Earhart was a distance flyer. Jackie Cochran was focused on setting speed and altitude records. Earhart got all the press because her publisher husband, George P. Putnam made a fortune on a book about Charles Lindbergh. He was trying to create a female “Lindberg” by promoting an Earhart clothing brand and coaching her on writing a book. She was even referred to in the press as “Lady Lindy.” Putnam was very cool and patronizing toward Jackie Cochran, downplaying her flying ability. Cochran has been quoted later in life as saying. “I never sought publicity like that in my life because it’s a waste of time.”

Jackie Cochran’s birth may have been illegitimate, but she was in a family of seven, her early years somewhat cloudy. She claimed to be an orphan and often said she did not know when she was born. It has been reported she was born Bessie Lee Pittman between 1905 and 1908 in a sawmill logging camp at Muscogee Cantonment, Florida. She thought she was born in May so decided on 11 May 1906. Pittman (Cochran) was born into abject poverty and poorly cared for as the family moved from town to town looking for work. She was barefoot most of her early childhood because they were too poor to buy her shoes. She claims she was a foster child at age four but other reports state she stayed with her birth parents and may have lived with her grandparents. Father Sands, the Catholic priest in the area visited the lumber camp once a month to hold mass and do what he could to relieve the misery. His influence resulted in Jackie becoming a devout Catholic. Many years later Jackie tried to locate him to obtain information about her birth and early life but found Father Sands had died in an insane asylum. She then employed an investigator to research her birth and childhood. The results came in a sealed envelope which she never opened.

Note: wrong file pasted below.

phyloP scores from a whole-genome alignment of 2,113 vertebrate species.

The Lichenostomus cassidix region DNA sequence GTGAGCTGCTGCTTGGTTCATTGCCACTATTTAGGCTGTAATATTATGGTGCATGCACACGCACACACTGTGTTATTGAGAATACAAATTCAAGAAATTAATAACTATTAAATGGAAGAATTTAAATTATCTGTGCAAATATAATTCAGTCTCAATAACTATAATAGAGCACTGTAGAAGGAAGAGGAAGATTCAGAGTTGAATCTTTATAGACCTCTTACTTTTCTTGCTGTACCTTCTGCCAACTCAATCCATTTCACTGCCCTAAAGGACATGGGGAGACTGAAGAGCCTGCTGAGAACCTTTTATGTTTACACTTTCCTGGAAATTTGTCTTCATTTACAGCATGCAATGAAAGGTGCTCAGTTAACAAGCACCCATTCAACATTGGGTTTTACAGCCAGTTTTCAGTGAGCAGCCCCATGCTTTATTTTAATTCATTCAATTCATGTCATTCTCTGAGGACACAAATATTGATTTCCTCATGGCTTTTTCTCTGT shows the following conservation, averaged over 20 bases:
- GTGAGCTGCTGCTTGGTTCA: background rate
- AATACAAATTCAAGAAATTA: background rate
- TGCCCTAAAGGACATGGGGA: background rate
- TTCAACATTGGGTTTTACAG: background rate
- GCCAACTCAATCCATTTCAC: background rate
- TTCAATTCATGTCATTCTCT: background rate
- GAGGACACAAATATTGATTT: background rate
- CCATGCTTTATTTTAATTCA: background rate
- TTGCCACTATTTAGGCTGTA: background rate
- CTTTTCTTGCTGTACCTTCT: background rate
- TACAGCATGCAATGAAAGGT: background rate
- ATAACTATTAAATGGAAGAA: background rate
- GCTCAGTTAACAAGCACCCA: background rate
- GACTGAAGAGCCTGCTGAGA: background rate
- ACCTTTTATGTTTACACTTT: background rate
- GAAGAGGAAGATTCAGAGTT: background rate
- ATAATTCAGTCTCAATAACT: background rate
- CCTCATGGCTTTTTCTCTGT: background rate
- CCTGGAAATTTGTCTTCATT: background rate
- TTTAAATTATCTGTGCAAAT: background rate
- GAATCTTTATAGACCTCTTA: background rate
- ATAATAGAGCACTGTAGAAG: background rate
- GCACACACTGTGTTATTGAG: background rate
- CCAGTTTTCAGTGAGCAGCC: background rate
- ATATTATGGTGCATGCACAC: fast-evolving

Bessie Lou or “Jackie” only completed the second grade in school. By age seven she was finding odd jobs of cooking and cleaning and midwifing for the pregnant women in the lumber camps. Around 1914, when she was about eight her family moved to Columbus, Georgia where she got a job in a cotton mill, where children were exploited because of little or no child labor laws. She earned six cents an hour and worked twelve-hour days. She would give the money to her “mother” or possibly foster mother but soon learned to hold some back because she was not benefitting from her labor. The floor manager recognized her ability to help the other children and soon made her supervisor over fifteen other children.